• Always get someone who is good at writing to proofread your CV and generic cover letter, this means someone who will be critical, you need the honesty – Spelling mistakes can be the first thing to drop a CV out of the running, not all typo’s are easy to spot (form instead of from etc!) – F7 should be your number one go to key on the keyboard (FYI that’s the shortcut for spell check on MS Office, also make sure you are checking in UK English not American! Assuming you are in the UK of course).
  • Sign up for job alerts on ALL the main job boards (Reed, TotalJobs, CV Library etc. etc.) – Yes you will be inundated with jobs. Narrow this down by making searches and email alerts meaningful, salary should be realistic yes there should be a lower and upper limit; leaving it open will mean every job will hit your inbox.
    Make sure the location and reasonable travel distance is set up – don’t do a whole county /country search. Generally keep it to 15 miles (more if you live in London as public transport is so much easier or likewise if you live in the sticks!).
  • ALWAYS adjust your cover letter – Have a good generic that covers everything, my preference is to address any bullet points in the advert you are applying to in the cover letter – it demonstrates attention to detail and basically makes the argument for an interview!
  • Chase it up – Don’t be afraid to chase up the application a week later. One of the biggest pitfalls I’ve seen is that this new technology while allowing employers to have a greater reach can create a lot of admin to keep everyone in the loop – this includes polite rejections. A polite call to make sure they don’t need any further information reinforces your interest and (if they haven’t looked at your CV yet) may well get them to pull you up on their screen.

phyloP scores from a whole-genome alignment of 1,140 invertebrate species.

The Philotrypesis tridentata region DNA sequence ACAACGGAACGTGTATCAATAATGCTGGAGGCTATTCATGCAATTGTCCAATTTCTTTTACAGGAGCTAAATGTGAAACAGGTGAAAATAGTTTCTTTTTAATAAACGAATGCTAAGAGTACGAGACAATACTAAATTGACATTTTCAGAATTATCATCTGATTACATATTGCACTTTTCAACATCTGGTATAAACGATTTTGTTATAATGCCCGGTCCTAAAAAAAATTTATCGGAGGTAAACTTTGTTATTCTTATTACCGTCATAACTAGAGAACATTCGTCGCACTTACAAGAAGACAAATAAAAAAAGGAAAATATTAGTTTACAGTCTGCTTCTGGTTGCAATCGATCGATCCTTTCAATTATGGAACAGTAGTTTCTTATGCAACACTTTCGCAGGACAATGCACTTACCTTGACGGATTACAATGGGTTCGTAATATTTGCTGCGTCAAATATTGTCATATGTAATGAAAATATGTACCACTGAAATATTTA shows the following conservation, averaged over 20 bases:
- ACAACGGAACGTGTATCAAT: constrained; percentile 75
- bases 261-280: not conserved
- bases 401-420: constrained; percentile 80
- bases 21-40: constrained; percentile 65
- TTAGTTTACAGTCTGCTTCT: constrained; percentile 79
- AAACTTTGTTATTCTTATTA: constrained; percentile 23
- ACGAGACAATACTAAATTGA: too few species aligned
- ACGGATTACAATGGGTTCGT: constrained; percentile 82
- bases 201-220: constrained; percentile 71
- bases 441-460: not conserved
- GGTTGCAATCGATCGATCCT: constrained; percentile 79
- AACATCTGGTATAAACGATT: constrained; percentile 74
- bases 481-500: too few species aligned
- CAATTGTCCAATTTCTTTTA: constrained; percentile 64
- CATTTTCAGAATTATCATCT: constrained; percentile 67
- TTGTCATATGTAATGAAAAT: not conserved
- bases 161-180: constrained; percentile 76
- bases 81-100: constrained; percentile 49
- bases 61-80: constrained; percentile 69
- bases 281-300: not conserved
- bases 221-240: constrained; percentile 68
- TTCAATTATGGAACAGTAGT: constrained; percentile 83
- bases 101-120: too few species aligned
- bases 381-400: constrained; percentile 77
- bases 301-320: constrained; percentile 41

• Make friends with the local agencies – Agencies can be perceived as slightly out of date and expensive way to recruit but for certain businesses they are a necessity and take a lot of the leg work out of the process for the employer. The key to making besties with the local agencies is to check in weekly by phone or face to face whichever suits, if they recognise you they are more likely to think of you first when the job order comes in – I’ve seen on many occasion someone get offered a role because they walked through the door as the order came in. Be selective, if you are a specialist in your field search out a recruiter who understands the industry – they will probably have the best links. And don’t get upset if they don’t put you forward for a role you think you are perfect for – there may be other info they are privy to but can’t divulge.

Following these steps make your job search more specific and your approach to applying more tailored. In this instance less applications of a higher quality will mean less rejections and a higher chance of getting that all important interview (and yes interviews are different matter that we will get to soon!)

So best of luck in your job search – this is about working smarter not harder!